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Students suspended for protesting prayer ruling

School prayer graphic November 6, 1997
Web posted at: 6:25 p.m. EST (2325 GMT)

ALBERTVILLE, Alabama (CNN) -- Dozens of middle school students were due to return to class on Friday, following a two-day suspension for walking out of class to protest a federal court ruling that bans school prayer.

On Wednesday, the students left Alabama Avenue Middle School as classes began and marched three blocks to City Hall. They were protesting last week's ruling by U.S. District Judge Ira DeMent which bans most vocal prayers and school-sponsored religious activities.

The school's rule had been to allow students to pray during morning announcements.

Albertville school superintendent Jim Pratt, who walked with the protesting students, says he told them the ruling does not take away an individual's right to pray. Students were told if they returned to class they would receive unexcused tardies, but if they did not they would be suspended for two days.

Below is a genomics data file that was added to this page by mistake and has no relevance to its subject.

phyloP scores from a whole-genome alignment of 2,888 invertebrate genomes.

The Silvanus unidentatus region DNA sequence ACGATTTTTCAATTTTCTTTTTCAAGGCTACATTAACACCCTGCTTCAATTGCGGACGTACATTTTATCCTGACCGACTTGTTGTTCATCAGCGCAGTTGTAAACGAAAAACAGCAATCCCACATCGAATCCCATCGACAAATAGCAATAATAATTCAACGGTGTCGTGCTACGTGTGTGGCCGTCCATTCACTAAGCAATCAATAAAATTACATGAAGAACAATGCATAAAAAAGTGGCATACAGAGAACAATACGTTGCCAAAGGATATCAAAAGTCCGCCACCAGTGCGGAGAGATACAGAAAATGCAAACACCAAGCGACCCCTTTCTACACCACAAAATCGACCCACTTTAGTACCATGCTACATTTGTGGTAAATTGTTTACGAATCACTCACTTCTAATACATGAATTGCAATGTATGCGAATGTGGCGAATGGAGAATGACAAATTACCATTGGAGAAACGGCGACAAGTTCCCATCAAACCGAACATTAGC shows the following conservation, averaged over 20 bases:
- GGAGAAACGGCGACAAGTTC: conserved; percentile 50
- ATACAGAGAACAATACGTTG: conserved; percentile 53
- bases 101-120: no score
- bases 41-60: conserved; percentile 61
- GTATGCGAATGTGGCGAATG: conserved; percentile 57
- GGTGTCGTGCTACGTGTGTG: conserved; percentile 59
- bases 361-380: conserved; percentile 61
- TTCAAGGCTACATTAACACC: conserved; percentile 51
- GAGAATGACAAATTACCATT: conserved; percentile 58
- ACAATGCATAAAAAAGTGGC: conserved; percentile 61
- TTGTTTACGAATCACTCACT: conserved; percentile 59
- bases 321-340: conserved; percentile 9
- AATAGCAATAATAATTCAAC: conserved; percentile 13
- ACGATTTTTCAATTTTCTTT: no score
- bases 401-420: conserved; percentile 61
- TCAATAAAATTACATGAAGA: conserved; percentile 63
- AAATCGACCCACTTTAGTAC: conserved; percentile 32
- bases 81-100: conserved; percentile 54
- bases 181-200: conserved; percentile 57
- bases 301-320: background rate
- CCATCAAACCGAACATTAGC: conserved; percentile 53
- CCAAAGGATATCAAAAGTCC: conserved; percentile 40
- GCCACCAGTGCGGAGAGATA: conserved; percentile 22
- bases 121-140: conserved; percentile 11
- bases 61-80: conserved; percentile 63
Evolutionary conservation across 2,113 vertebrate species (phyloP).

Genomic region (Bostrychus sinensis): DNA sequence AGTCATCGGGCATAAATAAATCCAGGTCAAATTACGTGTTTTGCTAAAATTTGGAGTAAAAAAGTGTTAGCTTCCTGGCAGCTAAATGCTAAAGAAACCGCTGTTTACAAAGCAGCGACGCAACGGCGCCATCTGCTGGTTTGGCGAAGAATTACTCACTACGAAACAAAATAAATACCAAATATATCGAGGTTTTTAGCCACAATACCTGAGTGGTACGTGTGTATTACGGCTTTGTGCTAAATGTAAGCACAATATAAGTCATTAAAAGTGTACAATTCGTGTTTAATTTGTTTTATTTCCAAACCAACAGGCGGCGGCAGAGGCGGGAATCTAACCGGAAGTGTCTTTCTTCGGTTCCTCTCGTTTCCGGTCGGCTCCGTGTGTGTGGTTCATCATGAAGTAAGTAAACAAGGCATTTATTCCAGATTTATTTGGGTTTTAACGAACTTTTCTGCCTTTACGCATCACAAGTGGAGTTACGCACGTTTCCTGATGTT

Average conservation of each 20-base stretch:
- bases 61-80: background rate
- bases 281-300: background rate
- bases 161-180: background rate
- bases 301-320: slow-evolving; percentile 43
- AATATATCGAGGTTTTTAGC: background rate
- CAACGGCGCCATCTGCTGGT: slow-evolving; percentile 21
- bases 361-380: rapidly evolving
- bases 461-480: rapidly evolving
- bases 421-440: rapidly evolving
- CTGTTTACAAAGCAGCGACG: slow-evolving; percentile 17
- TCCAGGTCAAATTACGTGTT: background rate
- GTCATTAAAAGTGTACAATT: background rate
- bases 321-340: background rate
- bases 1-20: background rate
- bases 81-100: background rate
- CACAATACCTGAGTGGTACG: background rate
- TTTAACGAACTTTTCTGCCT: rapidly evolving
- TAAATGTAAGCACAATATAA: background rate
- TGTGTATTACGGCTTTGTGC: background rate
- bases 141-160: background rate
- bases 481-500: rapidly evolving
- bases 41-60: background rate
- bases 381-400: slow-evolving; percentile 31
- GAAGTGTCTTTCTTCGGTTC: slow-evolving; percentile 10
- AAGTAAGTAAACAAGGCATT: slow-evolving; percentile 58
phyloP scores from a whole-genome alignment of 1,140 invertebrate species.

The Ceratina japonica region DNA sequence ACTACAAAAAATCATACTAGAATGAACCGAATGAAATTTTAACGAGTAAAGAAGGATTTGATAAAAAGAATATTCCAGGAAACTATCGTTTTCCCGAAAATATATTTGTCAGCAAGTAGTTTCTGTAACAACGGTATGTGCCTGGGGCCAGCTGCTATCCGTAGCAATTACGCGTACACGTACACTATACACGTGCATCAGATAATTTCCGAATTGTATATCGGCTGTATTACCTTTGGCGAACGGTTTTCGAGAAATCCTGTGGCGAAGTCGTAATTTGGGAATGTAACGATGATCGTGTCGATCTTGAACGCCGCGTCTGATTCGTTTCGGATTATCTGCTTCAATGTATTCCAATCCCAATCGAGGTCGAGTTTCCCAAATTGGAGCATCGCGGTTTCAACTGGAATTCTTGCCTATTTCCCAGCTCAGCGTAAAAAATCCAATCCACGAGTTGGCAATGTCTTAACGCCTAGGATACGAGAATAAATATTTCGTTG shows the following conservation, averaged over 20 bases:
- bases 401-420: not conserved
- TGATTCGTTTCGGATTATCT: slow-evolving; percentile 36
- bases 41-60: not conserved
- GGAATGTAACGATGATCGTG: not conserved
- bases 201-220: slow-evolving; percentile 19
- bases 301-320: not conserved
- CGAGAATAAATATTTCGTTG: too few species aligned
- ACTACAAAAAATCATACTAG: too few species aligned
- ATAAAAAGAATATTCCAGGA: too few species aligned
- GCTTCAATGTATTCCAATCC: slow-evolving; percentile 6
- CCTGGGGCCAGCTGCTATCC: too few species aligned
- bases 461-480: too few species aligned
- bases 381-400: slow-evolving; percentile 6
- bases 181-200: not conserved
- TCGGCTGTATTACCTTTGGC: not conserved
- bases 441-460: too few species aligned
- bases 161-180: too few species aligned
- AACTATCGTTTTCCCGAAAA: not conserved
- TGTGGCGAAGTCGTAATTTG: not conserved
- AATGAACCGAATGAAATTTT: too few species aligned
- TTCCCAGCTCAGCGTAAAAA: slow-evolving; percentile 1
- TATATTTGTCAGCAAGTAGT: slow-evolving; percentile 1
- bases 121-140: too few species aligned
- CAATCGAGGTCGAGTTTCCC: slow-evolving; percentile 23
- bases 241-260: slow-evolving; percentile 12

Eleven students returned to class but others who did not received the two-day suspension.

"We suspended 48 initially but more students walked out of school later in the day so we had a total of about 58 or 59 that were suspended," said Lynn Brothers, an assistant principal at Alabama Avenue Middle School. "We appreciate our kids and their feelings, but they have to understand they are hurting themselves. They need to be in school," he said.

"We tried to explain to them that we had nothing to do with it (the ruling), that it was a law and we had to abide by it," Brothers said. "We encouraged them to use their energy in more constructive ways, like writing letters to the judge that made the ruling. And, we urged them to come back to class."

Brothers said the students were allowed to hold an organized protest on school grounds on Tuesday.


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